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Hands-On Favorites: Parent Notification Systems

Need an automated system to get information to parents? These administrators communicate their recommendations.

August 2008
How to notify parents if there's an emergency.<br />
How to notify parents if there's an emergency.

Alert Now
Name: Timothy Schwingle, Assistant to the superintendent and business manager
School: Sterling (IL) Community Unit School District #5
What they use: AlertNow, since 2005

The problem: “We wanted to improve overall communication with our parents and students. That was our primary concern. Especially in inclement weather, there were a lot of people that weren’t getting the message from the local media.”

The results: “We’ve got prerecorded messages, or you can go in and record a message that day. Our superintendent has recorded messages in the past, in both English and Spanish. I go in there and choose the message that I want to launch that day—let’s say we’re closing the school that day due to a snow day—and then I’ll choose the groups I want to send to. Then you tell it when you want to launch the phone call; most times, it’s immediate. I can either do it at school or I can do it at home. It’s Web-based. The process from start to finish is under five minutes. We can launch several thousand phone calls and get them done within 15 minutes, and in those 15 minutes, it’s called some of those numbers three times.”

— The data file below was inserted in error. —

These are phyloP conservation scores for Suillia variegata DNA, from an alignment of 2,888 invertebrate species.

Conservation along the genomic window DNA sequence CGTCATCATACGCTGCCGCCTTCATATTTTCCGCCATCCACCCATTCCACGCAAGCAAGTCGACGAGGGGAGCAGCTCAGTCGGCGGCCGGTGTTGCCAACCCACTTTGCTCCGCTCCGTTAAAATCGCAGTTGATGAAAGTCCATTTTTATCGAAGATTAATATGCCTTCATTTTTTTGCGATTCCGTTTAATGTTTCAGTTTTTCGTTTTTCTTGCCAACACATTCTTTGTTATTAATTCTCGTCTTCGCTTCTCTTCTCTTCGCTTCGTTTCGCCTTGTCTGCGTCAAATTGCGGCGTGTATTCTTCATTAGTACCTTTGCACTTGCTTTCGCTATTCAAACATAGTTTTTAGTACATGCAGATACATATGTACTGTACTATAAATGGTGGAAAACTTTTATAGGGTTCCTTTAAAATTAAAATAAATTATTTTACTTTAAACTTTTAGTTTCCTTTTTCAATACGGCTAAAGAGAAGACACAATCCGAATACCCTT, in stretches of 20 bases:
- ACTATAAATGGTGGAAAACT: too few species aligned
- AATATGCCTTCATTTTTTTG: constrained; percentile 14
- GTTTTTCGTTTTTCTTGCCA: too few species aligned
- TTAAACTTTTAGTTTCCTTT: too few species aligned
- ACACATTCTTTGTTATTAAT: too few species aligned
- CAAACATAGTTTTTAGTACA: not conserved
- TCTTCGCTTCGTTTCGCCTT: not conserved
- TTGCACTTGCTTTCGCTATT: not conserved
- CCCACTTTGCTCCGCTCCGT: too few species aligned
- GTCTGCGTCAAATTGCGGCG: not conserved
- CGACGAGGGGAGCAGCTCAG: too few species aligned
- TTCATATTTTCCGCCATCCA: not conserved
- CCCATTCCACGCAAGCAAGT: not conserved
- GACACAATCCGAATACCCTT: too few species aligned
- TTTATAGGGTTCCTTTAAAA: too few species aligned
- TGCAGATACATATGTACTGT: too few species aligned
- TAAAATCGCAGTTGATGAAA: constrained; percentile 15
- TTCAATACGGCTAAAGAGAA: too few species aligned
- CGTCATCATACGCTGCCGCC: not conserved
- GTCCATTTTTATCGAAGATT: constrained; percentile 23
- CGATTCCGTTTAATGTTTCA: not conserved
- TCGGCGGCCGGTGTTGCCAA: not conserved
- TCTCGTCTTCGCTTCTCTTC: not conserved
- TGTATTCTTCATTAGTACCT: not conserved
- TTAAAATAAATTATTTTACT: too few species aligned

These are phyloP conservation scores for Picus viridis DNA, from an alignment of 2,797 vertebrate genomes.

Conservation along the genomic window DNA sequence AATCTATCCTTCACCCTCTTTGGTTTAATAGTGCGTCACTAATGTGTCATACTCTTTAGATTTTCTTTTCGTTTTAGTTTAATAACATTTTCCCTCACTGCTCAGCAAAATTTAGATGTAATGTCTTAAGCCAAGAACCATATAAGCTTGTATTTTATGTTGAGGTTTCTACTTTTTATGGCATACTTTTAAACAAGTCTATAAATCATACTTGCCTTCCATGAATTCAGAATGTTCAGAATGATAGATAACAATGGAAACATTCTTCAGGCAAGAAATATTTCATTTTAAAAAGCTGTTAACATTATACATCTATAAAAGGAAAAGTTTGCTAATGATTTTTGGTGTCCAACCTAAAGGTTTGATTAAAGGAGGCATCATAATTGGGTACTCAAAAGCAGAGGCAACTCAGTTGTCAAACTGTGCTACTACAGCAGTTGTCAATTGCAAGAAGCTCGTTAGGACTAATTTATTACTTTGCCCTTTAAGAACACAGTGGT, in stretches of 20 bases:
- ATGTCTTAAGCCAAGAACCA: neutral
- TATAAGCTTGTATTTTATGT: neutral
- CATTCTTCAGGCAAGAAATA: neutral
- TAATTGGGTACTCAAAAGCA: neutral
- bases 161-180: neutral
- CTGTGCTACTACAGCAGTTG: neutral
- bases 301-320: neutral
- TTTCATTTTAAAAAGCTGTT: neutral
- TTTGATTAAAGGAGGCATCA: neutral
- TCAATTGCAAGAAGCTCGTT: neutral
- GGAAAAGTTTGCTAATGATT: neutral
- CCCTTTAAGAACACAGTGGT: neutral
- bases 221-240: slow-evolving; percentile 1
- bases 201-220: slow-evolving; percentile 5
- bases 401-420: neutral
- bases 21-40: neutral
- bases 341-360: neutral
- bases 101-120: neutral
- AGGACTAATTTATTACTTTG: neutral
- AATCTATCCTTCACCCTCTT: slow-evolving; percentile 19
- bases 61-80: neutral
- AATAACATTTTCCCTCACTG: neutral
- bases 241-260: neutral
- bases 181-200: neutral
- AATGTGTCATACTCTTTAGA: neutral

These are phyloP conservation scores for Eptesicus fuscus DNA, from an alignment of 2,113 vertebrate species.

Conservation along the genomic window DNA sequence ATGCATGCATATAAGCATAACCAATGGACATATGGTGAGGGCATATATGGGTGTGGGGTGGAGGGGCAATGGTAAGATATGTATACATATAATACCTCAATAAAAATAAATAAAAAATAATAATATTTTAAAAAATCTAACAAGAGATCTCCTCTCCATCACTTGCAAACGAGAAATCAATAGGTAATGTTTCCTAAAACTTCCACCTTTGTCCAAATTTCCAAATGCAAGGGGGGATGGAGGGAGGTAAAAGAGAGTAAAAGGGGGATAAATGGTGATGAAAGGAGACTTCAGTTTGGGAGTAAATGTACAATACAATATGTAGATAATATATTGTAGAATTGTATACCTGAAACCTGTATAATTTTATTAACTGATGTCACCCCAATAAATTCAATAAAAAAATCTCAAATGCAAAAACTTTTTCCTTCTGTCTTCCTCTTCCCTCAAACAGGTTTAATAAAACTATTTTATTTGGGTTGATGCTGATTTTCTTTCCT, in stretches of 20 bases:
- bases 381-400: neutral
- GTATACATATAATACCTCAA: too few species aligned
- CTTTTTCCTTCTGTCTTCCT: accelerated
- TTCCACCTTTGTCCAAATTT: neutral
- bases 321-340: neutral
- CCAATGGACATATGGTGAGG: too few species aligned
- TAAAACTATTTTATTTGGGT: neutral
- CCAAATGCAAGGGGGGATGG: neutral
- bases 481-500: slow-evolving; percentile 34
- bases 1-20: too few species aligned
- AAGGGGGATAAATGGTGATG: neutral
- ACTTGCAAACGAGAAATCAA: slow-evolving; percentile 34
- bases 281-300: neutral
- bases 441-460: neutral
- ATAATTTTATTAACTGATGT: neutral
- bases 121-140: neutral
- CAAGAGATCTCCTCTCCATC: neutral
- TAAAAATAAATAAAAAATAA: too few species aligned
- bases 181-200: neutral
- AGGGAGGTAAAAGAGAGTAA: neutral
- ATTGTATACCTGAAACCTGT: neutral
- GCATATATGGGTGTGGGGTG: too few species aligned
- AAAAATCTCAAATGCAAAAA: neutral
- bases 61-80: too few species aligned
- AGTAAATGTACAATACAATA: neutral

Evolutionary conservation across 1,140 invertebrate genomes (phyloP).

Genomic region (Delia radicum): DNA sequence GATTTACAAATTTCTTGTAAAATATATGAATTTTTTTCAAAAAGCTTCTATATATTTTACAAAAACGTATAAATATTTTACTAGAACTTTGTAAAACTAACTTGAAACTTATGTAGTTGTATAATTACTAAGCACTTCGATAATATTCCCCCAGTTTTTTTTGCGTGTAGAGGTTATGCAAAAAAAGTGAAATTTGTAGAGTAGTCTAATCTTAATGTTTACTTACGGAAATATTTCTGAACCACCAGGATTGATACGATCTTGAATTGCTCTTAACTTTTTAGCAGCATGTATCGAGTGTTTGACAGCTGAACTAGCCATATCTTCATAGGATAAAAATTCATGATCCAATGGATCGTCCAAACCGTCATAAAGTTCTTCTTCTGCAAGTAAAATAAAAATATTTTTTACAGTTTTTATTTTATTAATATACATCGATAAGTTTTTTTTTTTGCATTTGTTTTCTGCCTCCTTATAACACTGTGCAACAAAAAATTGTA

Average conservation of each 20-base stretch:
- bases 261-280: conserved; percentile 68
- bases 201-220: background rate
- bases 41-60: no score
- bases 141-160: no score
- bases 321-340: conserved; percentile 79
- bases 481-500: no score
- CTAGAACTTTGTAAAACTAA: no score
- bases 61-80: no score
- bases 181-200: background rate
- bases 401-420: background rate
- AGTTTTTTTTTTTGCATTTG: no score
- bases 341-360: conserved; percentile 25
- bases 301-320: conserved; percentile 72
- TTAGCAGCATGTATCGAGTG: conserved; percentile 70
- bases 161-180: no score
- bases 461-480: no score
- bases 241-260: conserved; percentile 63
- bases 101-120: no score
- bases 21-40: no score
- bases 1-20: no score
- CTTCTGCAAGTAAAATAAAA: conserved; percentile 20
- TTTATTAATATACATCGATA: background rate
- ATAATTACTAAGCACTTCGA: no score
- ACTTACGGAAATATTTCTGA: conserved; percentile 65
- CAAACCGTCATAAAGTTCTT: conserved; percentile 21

Reaction: “It’s gotten to the point now where if we didn’t use it, they’d probably want to lynch us. That’s been the downside. We emphasized that this was a secondary means of communication; the primary was still local media. Now they’re waiting for that phone call.”

Next challenge? “The one area we really want to use it for is attendance. We have tried to boost attendance by sending out messages to the parents who didn’t show up for school that day, but we’ve had limited success. Some schools want to handle it on a more personal basis, and want to make individual contact with the parents of the kids who have been
perpetually truant.”

OnCourse
Name: Chris Samuels, systems administrator
School: Hopewell Crest School (Bridgeton, NJ)

What they use: OnCourse, since 2006

The problem: “We came from another system, and it was just so complex. You had to drill down so deep, you had to click 15 times to do the simplest task. When you’re putting information in, you should be able to click one button and get right back out. Another essential element is the support—that’s the key for all software programs like this. You could spend $1 million on something, and if something breaks and you can’t get a hold of somebody, or if you can’t get someone to do something in a timely manner—you are basically screwed.”

The results: “The intuitiveness of the system is so that you are three clicks away from getting to exactly what you need. In a school system, that’s huge. As a systems administrator, I’m not in the software all day long, like a secretary would be—you have people calling, and people coming in all the time, wanting to know the bus number or what class they’re in. When a secretary can click a tab, do a search on a kid, and a demographic screen pops up within 15 seconds, it’s just a godsend. The system has its own public portal, and when a teacher updates grades or a secretary enters discipline information, that data is available in real time. There are controls to check off, saying the public can see this or they can see that.”